Activision Blizzard once again appears to be blocking the unification of one of its studios. This time, the problem is about Spellbreak’s former developer, Proletariat. The video game studio is set to unionize with the help of the Communications Workers of America (CWA), but Activision Blizzard released a statement saying it will not recognize the union until a new official vote is obtained. has not yet been made to the National Labor Relations Board (NLRB) of the United States. The CWA said it was part of a strategy by Activision Blizzard to discourage workers’ organization.
Proletariat, whose name is a term designating the working class, was acquired by Activision Blizzard last summer to participate in the development of the future World of Warcraft expansion, Dragonflight. After the release of Dragonflight, the Proletariat workers announced their intention to unionize at the end of December. If recognized, Proletariat would be Activision Blizzard’s third union and the first formed by all workers, not just the studio’s quality assurance department. The Proletariat Workers Alliance (PWA) wants “the Proletariat to recognize the union and negotiate in good faith”.
The Proletariat Workers’ Alliance took these steps in collaboration with the Communications Workers of America (CWA). But the leadership of the Proletariat has only published its official response in which it rejects the demands of the workers. Activision Blizzard and Proletariat management shared a statement on the Proletariat studio website on January 9, 2023. that many employees prefer an anonymous vote and that he has filed a request with the NLRB to obtain that vote.
In response to @proletariat_inc leadership blog where it willingly refused to recognize the supermajority of @WeArePWA_CWA signed cards + forcing union to vote with NLRB, Proletariat workers issue statement:
Everyone deserves a union.” 1/
— CODE-CWA (@CODE_CWA) January 10, 2023
On December 27, 2022, C filed a petition to exclusively represent certain Proletariado employees as part of their union. Since then, we have realized that many of our employees prefer to have an anonymous vote. To that end, we filed our formal position with the National Labor Relations Board (NLRB) earlier today, and requested an anonymous voting process. “As well as being a fair option, it also allows employees to get all the information and different points of view,” studio management wrote in the statement.
Activision Blizzard and Proletariat went on to explain the reasoning behind their action, saying it was to ensure that all voices were reasonably heard: Proletariat’s leadership is and always has been supportive of workers. In fact, the name Proletariat derives from the founders’ dissatisfaction as industrial workers. They want everyone to share in the success and ownership of the studio, and to be treated fairly. This includes everyone from senior to new developers, whether managers or individual contributors, across all disciplines that make up the company.
In a statement provided by GameSpot, a Blizzard spokesperson said: Shortly after the CWA petitioned for union elections at Proletariat, some employees said they felt pressured to sign union cards, not they know enough about what they are signing and what it is. meaning when they signed. Due to this fact, we strongly believe that anonymous vote is the fairest option. Many employees request this because it gives them an opportunity to gather facts and ideas about an important decision without any outside pressure.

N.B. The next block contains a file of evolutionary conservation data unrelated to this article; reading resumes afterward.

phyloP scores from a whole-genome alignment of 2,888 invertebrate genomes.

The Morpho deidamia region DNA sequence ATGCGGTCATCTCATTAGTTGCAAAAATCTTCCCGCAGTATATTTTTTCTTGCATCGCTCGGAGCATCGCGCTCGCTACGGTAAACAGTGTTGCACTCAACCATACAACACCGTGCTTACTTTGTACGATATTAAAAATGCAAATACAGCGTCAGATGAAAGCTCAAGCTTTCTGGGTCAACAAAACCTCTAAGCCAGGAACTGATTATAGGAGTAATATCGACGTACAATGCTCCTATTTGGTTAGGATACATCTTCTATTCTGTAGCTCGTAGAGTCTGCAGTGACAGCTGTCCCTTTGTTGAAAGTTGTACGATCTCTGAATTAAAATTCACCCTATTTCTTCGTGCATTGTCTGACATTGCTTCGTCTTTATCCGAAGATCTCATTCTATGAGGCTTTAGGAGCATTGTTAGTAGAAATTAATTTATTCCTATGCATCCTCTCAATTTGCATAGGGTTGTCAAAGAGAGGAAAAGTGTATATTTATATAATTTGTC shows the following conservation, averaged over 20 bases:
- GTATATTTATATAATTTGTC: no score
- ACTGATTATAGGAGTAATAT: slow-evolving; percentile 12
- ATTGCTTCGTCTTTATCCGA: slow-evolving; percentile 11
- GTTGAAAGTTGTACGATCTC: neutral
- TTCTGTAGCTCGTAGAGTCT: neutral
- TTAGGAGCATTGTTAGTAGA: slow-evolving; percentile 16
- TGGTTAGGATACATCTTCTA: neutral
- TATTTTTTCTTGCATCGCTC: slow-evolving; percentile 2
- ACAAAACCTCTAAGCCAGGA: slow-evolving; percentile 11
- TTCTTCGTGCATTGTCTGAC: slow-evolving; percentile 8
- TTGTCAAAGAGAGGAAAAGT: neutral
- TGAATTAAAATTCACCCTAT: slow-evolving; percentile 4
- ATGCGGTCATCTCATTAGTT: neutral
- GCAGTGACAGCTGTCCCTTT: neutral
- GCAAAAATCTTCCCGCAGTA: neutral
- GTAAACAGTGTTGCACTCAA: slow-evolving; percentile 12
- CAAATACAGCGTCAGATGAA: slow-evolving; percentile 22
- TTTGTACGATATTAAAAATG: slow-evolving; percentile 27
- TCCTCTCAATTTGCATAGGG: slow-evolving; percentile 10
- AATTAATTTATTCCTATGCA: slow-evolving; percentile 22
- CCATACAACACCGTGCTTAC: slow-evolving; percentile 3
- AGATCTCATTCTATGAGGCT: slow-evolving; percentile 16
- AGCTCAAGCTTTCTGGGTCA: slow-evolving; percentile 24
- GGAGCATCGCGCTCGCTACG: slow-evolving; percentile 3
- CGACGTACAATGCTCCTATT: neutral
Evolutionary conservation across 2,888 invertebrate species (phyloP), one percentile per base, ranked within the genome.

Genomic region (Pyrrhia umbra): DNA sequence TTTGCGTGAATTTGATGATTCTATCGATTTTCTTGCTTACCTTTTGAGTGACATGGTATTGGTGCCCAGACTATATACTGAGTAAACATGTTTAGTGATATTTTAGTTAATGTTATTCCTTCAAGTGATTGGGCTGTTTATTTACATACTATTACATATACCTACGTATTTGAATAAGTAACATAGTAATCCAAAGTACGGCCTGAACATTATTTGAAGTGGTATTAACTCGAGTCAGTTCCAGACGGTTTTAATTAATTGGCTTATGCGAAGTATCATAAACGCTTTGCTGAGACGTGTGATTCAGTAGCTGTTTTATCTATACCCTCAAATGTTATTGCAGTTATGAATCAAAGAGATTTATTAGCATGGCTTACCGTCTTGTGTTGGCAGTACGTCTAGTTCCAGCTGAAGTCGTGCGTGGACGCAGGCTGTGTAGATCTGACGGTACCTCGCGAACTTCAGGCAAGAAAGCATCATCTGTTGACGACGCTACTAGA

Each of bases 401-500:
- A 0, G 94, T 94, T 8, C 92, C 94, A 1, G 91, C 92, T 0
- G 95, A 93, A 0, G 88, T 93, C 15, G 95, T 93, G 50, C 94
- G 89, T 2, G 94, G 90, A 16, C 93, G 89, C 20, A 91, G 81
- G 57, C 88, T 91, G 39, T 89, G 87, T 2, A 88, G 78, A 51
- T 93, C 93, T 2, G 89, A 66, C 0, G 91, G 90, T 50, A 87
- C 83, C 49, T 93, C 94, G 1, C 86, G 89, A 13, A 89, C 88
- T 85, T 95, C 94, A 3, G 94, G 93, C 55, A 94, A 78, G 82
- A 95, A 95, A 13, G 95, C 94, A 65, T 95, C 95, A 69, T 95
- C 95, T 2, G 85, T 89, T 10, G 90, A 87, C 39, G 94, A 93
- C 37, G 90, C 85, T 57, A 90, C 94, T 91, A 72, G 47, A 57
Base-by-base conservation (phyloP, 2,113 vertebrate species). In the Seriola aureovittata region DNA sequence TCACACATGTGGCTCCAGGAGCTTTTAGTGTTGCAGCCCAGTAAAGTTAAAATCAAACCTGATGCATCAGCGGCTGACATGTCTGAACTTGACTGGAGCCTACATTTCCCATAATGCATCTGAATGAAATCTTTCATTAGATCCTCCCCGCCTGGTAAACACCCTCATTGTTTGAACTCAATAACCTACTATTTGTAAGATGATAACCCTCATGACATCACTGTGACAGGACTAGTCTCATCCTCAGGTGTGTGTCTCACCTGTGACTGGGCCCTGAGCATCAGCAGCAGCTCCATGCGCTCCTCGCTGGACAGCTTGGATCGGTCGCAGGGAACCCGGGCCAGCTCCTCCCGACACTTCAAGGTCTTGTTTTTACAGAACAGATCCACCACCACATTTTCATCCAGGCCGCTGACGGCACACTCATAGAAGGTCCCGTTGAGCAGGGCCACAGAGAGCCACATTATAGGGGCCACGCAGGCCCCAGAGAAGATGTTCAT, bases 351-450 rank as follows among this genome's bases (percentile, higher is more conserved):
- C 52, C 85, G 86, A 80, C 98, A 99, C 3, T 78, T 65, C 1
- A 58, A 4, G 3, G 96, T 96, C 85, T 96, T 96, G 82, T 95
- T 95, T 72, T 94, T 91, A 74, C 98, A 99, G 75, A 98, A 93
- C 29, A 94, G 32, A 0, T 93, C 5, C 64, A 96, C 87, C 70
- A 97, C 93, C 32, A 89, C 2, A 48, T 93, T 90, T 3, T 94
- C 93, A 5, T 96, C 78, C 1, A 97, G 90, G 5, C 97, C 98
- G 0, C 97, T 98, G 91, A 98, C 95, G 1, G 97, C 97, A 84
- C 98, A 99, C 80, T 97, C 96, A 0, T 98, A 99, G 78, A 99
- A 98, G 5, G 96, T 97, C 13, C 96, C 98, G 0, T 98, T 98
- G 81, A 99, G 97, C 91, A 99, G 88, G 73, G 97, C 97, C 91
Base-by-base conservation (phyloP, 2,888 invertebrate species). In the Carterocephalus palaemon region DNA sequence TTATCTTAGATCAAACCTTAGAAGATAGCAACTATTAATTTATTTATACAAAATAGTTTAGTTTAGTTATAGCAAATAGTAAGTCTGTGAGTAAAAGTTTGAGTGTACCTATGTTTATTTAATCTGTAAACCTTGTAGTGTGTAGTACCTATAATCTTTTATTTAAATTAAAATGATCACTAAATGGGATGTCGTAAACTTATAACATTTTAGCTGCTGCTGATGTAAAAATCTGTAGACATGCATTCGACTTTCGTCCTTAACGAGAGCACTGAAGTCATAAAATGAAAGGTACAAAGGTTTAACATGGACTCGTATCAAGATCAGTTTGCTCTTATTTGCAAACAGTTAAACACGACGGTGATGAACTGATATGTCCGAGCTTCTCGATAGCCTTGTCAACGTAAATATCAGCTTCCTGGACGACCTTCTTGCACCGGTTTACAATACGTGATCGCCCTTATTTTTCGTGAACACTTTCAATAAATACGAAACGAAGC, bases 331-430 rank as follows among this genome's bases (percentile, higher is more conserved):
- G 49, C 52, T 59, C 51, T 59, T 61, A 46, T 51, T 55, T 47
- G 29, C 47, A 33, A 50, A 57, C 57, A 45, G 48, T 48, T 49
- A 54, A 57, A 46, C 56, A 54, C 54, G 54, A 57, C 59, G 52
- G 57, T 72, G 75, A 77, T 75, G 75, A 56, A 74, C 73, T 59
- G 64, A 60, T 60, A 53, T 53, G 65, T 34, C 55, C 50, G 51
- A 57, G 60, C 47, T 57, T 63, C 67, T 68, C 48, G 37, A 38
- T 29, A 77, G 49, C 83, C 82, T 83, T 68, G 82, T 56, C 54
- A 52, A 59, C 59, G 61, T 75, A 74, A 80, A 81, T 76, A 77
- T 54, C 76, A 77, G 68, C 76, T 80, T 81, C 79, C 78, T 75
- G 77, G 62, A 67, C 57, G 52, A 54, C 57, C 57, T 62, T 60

The CWA disagreed with Activision Blizzard’s position and decision on the matter, accusing the company of using an anti-union action plan it had already implemented in other cases. The group has been accused of using union-busting tactics in its negotiations with its subsidiaries Raven Software and Blizzard Albany, which voted to unionize. However, the 57 unionized workers obtained the approval of an influential personality: the American senator Elizabeth Warren. On Twitter, Warren – senior senator from Massachusetts, where the Proletariat is based – said she was firmly on the side of the union.
To the workers of Proletariat Boston, I am with you as you organize [le Communications Workers of America] to form a union and fight for benefits and fair working conditions. When workers organize, workers win, he wrote. The CWA has also voiced its disapproval: our Proletariat leaders and Activision management have refused our demands for neutrality talks and are forcing us to go through an NLRB election, even though the big majority of our bargaining unit signed cards. not in favor of the workers.
Their actions this week are from the anti-union playbook used by Activision and many others,” the CWA added in a statement. If Microsoft’s $69 billion acquisition of Activision Blizzard clears legal hurdles, other studios seeking unionization within Activision Blizzard may have an easier time ahead. In fact, Microsoft entered into a labor neutrality agreement with the CWA last year that would make it easier, not harder, for employees to join or form unions, if the hiring goes ahead.
Last week, QA (Quality Assurance) testers at ZeniMax were successfully unionized after Microsoft voluntarily recognized ZeniMax Workers United. Microsoft became more open to unions, leading the CWA to support Microsoft’s acquisition of Activision Blizzard.
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